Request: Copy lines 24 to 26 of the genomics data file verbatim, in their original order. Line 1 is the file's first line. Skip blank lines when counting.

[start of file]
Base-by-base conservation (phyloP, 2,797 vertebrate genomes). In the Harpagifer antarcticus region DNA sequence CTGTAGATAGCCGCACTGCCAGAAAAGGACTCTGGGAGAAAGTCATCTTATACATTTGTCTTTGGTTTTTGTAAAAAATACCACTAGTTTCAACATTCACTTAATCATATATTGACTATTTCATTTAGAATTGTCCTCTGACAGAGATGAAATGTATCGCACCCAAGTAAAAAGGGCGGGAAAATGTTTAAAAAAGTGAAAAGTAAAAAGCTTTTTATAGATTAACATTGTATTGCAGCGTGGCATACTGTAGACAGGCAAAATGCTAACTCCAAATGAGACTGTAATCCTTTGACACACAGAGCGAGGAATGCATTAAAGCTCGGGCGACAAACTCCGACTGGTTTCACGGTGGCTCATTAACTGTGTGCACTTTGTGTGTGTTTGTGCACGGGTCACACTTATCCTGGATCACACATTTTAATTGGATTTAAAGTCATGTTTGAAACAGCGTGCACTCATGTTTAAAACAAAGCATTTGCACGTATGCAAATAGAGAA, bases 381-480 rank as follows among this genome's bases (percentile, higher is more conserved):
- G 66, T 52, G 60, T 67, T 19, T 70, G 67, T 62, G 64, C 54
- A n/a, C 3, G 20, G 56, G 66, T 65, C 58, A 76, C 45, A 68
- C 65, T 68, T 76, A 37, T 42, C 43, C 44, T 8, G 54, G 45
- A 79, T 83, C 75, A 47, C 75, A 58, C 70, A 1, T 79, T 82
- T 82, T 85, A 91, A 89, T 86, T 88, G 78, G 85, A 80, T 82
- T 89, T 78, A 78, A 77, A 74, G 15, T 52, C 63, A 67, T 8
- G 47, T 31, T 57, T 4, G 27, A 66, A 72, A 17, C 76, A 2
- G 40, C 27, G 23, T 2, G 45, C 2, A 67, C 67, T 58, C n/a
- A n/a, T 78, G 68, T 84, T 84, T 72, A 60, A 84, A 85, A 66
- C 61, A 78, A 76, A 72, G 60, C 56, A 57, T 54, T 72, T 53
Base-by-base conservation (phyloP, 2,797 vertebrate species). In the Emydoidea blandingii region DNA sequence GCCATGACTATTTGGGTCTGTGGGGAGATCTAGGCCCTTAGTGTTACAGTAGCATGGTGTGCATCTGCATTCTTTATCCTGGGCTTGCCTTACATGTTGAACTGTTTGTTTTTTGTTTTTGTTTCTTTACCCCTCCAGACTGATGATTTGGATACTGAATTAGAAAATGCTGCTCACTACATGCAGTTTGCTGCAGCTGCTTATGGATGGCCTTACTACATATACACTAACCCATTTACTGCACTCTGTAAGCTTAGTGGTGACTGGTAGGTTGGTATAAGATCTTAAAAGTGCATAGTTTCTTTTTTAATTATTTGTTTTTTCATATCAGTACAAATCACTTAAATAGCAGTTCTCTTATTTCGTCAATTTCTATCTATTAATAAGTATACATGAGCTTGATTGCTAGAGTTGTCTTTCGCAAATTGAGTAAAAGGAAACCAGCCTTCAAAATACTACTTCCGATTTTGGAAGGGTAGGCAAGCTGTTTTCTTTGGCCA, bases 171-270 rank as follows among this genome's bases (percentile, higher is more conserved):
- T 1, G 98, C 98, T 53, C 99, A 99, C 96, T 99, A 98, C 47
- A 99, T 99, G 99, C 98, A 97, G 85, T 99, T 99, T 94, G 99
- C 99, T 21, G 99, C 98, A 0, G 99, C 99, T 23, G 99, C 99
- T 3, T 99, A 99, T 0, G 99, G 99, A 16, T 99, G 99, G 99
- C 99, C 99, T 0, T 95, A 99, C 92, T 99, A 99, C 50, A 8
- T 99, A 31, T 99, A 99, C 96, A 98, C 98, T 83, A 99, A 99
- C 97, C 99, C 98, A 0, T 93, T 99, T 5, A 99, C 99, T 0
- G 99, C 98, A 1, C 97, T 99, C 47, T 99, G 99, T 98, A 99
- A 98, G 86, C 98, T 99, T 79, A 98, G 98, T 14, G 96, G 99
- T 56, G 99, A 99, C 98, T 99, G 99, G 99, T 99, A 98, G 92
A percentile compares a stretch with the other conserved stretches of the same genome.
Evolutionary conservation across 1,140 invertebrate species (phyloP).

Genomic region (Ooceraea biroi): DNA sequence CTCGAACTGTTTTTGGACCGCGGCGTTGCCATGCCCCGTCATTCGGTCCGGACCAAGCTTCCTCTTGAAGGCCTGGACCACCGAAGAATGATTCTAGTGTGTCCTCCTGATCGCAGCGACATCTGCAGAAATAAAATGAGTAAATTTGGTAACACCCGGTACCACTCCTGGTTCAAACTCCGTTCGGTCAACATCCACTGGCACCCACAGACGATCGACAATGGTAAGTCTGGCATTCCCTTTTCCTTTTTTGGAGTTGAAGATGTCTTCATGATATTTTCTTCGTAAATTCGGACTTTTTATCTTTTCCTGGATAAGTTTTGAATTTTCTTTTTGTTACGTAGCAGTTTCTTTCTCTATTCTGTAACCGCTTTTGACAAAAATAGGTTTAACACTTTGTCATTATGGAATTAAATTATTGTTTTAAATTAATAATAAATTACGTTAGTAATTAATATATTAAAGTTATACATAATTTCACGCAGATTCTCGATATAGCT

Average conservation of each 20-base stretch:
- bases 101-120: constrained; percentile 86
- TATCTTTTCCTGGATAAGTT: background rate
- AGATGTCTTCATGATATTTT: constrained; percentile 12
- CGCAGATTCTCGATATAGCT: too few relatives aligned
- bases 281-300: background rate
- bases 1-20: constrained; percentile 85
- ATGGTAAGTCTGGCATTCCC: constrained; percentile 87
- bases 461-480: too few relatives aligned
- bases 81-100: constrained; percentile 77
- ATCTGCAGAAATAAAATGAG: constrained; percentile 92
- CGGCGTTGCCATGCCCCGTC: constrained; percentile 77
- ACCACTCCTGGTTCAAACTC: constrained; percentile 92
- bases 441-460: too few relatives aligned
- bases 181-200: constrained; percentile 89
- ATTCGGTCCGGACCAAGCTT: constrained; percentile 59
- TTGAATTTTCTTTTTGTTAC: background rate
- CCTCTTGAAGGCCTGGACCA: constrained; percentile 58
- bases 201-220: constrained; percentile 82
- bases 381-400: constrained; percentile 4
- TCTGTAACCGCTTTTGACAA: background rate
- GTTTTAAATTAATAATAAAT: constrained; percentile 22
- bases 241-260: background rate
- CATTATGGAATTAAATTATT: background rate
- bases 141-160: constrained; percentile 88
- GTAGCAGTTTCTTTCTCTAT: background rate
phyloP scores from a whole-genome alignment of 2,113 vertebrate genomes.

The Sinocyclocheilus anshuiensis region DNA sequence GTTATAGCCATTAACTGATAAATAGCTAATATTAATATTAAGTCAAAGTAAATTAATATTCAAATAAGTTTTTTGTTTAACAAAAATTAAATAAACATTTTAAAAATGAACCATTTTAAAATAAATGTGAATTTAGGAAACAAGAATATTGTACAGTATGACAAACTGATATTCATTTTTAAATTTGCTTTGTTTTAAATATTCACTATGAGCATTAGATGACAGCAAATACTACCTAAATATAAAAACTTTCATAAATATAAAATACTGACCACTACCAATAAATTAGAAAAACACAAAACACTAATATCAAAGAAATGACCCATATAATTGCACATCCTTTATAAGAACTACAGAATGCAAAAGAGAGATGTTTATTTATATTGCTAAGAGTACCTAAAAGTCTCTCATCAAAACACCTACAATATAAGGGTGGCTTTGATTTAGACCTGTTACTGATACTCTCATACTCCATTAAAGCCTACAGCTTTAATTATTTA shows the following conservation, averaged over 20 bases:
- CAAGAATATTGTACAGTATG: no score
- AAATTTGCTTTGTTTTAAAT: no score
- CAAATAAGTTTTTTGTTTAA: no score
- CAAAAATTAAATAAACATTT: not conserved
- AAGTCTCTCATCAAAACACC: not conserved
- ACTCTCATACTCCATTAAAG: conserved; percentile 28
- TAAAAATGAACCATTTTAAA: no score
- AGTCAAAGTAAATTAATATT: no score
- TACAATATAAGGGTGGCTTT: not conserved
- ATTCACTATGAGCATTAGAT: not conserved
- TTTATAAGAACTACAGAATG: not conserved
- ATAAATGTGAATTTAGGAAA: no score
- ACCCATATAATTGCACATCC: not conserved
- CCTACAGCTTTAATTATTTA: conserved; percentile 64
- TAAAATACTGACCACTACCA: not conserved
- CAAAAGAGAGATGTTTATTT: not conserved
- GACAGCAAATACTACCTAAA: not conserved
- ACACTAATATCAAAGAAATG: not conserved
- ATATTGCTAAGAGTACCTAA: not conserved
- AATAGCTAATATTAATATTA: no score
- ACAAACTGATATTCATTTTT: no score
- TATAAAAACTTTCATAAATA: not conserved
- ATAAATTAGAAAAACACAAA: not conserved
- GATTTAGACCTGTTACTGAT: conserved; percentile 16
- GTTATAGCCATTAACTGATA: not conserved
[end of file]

Evolutionary conservation across 1,140 invertebrate species (phyloP).

Genomic region (Ooceraea biroi): DNA sequence CTCGAACTGTTTTTGGACCGCGGCGTTGCCATGCCCCGTCATTCGGTCCGGACCAAGCTTCCTCTTGAAGGCCTGGACCACCGAAGAATGATTCTAGTGTGTCCTCCTGATCGCAGCGACATCTGCAGAAATAAAATGAGTAAATTTGGTAACACCCGGTACCACTCCTGGTTCAAACTCCGTTCGGTCAACATCCACTGGCACCCACAGACGATCGACAATGGTAAGTCTGGCATTCCCTTTTCCTTTTTTGGAGTTGAAGATGTCTTCATGATATTTTCTTCGTAAATTCGGACTTTTTATCTTTTCCTGGATAAGTTTTGAATTTTCTTTTTGTTACGTAGCAGTTTCTTTCTCTATTCTGTAACCGCTTTTGACAAAAATAGGTTTAACACTTTGTCATTATGGAATTAAATTATTGTTTTAAATTAATAATAAATTACGTTAGTAATTAATATATTAAAGTTATACATAATTTCACGCAGATTCTCGATATAGCT

Average conservation of each 20-base stretch: